In a fiery crackdown on illegal fishing, officials from the Pacific island nation of Palau burned a cluster of Vietnamese fishing boats off their coast on Thursday, sending black smoke and flames over turquoise water.
Palau law enforcement captured the wooden vessels in recent weeks. The ships' captains remain incarcerated in Palau while the 77 crew members are being sent home on two remaining fishing boats, with enough food and fuel to make it back to Vietnam.
“We hope to send a very clear message to poachers, who are raping our marine environment,” Tommy E. Remengesau, Jr., the president of Palau, told National Geographic. “We will not tolerate any more unsustainable acts. Palau guarantees, you will return with nothing.”
The fishermen were spotted from the shore harvesting tube-shaped invertebrates known as sea cucumbers by scooping them up in buckets. Palau authorities found over eight metric tons of sea cucumbers and reef fish on board, according to the president’s office.
The fishermen did not have permission to operate in the country’s waters. Their vessels join 15 other boats from Vietnam that have been caught by Palau since 2014, with a haul of over 25 metric tons of fish destined for the black market in Asia.
"We are facing a growing, dire threat from illegal fishing in our waters," says Remengesau, who hopes the burning will deter others who are "stealing our fishing resources, the lifeblood of our country" and who are sometimes also involved in human trafficking and drug smuggling.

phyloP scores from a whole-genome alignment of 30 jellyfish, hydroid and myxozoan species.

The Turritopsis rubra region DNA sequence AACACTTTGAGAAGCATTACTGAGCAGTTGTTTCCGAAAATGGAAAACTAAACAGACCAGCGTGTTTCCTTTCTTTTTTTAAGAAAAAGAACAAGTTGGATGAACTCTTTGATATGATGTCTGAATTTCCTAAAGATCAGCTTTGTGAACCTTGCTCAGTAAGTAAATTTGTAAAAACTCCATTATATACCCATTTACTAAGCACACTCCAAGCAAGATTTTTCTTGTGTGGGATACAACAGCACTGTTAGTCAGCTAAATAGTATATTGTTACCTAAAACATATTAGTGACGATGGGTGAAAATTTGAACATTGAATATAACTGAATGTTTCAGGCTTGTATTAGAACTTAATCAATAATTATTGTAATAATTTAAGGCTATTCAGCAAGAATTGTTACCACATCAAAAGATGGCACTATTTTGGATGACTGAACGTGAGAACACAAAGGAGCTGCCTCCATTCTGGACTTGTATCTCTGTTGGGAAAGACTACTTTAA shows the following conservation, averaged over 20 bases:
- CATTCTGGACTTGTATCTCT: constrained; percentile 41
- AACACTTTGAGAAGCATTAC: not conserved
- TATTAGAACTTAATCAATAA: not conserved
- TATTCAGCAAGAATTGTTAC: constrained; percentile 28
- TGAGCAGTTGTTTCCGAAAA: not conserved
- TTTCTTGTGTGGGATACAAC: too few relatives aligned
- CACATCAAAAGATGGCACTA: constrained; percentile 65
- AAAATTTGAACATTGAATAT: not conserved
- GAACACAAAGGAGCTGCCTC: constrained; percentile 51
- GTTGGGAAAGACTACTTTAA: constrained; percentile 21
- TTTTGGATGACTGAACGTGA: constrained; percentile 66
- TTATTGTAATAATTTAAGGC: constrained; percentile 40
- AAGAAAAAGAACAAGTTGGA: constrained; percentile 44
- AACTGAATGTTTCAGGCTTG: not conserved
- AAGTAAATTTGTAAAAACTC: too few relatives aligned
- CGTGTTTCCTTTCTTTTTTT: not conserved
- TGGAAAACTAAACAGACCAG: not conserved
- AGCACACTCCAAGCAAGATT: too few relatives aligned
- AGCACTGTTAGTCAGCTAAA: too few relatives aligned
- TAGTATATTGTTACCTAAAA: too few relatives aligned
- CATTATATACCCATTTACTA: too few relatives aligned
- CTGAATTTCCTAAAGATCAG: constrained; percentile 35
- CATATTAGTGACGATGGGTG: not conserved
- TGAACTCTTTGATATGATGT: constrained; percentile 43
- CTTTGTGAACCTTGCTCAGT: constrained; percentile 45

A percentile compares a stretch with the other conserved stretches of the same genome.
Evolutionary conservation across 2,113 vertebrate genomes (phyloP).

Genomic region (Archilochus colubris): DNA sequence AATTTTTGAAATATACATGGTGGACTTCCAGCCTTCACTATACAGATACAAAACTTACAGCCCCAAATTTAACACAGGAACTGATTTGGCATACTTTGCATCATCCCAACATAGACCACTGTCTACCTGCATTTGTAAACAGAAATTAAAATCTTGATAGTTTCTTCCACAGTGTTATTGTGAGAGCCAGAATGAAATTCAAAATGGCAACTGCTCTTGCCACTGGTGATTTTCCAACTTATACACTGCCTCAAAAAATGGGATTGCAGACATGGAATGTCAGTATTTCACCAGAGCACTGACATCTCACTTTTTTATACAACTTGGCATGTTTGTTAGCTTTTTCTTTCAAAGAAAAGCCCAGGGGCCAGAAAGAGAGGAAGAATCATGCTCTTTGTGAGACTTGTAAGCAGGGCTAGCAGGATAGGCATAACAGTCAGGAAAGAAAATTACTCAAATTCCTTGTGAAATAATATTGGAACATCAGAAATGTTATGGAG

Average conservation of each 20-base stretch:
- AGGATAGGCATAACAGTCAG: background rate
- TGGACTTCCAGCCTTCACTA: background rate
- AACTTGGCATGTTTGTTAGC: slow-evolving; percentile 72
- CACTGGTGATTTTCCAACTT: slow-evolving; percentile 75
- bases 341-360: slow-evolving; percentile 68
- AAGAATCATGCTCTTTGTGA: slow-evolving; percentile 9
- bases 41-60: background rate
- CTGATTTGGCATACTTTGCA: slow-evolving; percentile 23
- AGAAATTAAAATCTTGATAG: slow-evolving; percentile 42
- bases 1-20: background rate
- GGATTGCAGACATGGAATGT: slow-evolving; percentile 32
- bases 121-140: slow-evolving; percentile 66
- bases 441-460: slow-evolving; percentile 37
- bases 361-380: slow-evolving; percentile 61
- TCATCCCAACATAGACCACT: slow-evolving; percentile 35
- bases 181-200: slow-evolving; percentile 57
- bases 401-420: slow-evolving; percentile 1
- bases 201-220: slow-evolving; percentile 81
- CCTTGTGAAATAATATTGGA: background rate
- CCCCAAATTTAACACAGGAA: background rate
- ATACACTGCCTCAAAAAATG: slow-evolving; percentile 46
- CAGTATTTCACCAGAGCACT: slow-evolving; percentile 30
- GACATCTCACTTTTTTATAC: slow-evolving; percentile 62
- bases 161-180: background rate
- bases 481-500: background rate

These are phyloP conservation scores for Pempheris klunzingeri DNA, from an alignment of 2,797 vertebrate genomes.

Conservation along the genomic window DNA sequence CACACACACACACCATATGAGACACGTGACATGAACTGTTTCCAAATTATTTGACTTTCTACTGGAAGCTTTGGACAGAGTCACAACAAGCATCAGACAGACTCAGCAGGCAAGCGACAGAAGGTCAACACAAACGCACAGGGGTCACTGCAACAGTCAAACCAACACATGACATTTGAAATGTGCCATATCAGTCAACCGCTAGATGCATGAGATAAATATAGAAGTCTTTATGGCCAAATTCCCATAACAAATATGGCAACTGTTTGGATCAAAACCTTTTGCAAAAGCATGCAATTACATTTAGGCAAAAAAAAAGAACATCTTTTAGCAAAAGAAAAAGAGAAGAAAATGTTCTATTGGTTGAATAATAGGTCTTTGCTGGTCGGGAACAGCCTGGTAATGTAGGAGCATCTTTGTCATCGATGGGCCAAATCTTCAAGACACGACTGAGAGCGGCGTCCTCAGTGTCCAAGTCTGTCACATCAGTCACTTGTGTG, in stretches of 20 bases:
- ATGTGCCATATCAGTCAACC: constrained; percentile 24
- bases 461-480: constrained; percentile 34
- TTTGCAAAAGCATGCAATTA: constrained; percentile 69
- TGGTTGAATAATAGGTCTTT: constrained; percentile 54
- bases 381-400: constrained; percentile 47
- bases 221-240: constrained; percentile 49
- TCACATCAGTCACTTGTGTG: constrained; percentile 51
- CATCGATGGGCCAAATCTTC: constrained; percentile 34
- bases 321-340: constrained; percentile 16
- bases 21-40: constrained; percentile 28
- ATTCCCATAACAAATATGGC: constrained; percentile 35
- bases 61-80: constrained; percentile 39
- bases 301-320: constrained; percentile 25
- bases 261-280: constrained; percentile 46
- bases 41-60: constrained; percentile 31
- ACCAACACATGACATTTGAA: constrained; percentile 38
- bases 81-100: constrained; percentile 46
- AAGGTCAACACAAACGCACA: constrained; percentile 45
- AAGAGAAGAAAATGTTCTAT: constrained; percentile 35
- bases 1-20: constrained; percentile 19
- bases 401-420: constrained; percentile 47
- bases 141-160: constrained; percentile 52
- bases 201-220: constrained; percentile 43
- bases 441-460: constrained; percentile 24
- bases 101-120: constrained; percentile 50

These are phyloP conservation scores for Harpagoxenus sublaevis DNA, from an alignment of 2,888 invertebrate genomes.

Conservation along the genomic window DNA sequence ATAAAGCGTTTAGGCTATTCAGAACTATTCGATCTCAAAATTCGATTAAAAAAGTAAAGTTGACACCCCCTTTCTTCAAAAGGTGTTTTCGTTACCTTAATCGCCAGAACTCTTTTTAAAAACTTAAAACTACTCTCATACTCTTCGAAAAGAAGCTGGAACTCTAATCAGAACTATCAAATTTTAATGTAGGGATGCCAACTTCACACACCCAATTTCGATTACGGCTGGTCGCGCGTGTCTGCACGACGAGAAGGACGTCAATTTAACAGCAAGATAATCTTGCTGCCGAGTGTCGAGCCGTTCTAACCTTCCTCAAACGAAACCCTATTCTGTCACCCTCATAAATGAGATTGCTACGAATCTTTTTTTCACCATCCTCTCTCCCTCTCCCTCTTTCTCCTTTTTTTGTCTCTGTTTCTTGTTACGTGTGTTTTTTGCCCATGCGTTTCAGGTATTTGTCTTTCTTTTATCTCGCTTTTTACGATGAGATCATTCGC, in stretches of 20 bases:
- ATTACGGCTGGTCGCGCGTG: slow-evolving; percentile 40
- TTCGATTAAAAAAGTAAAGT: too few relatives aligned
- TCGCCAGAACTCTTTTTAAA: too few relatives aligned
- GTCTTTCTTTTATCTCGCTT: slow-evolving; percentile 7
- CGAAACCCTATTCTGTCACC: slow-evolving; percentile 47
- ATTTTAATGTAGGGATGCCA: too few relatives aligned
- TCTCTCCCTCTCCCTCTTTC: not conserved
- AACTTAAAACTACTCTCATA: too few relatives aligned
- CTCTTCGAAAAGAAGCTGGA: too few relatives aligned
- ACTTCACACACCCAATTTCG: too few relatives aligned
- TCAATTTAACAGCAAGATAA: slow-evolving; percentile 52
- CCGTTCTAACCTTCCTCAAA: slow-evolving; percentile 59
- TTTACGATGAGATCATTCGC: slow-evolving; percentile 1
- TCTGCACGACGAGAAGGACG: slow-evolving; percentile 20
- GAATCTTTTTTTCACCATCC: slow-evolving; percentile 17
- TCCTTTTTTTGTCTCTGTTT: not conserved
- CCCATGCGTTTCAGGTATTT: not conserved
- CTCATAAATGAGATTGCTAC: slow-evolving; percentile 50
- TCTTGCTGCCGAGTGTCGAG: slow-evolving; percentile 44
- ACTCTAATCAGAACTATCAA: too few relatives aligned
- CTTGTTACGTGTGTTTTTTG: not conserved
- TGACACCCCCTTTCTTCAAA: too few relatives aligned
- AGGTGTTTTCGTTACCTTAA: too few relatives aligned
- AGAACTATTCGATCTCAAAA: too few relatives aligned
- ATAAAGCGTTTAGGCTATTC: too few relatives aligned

Remengesau has become increasingly frustrated by poachers, as alleged perpetrators are deported, only to return later, or to have others take their place. Enforcing its fishing laws is a challenge for the small country, which has no military and only one law enforcement vessel. The boats were burned about 25 miles (40 kilometers) offshore, in order to prevent debris from damaging reefs.
Protecting its Waters?
Seeking a longer-term solution, in 2014, Remengesau declared his intent to create a massive marine protected area in Palau's territorial waters, which at 231,000 square miles (600,000 square kilometers) are nearly as large as France.
Under Remengesau’s plan, the Palau National Marine Sanctuary would put 80 percent of the country’s waters off limits to all commercial fishing and extractive activities, from mining to oil exploration. Twenty percent of the reserve would be designated for fishing by Palau's people, with the catch to be consumed on the islands. The proposal is being debated by the country's legislators. (Learn more about marine protected areas.)
The plan builds on the local custom of “bul,” under which Palau’s chiefs ordered the temporary closing of fishing on reefs to allow the fish to recover.
National Geographic Explorer-in-residence Enric Sala led a Pristine Seas expedition to document the rich biodiversity in the country’s waters in November 2014. “It’s a very special place," he says, "one of the most beautiful and untouched places I’ve been to.”
To help enforce his plan, Remengesau is calling on the international conservation community and other nations for assistance, from the U.S. to Japan, Australia, and New Zealand.
Dennis McGinn, assistant secretary of the U.S. Navy for Energy, Installations, and Environment, told Remengesau during a panel discussion in Washington on Thursday that his agency is committed to helping Palau police its waters. Last year, the Navy conducted tests in the country’s territory to catch and deter poachers with a combination of ships, aircraft, and satellite technology.
“Mr. president, I assure you we will be back,” said McGinn, who indicated that the next step is securing funding and working on a strategic plan. (Learn more about the U.S.’s efforts to fight illegal fishing.)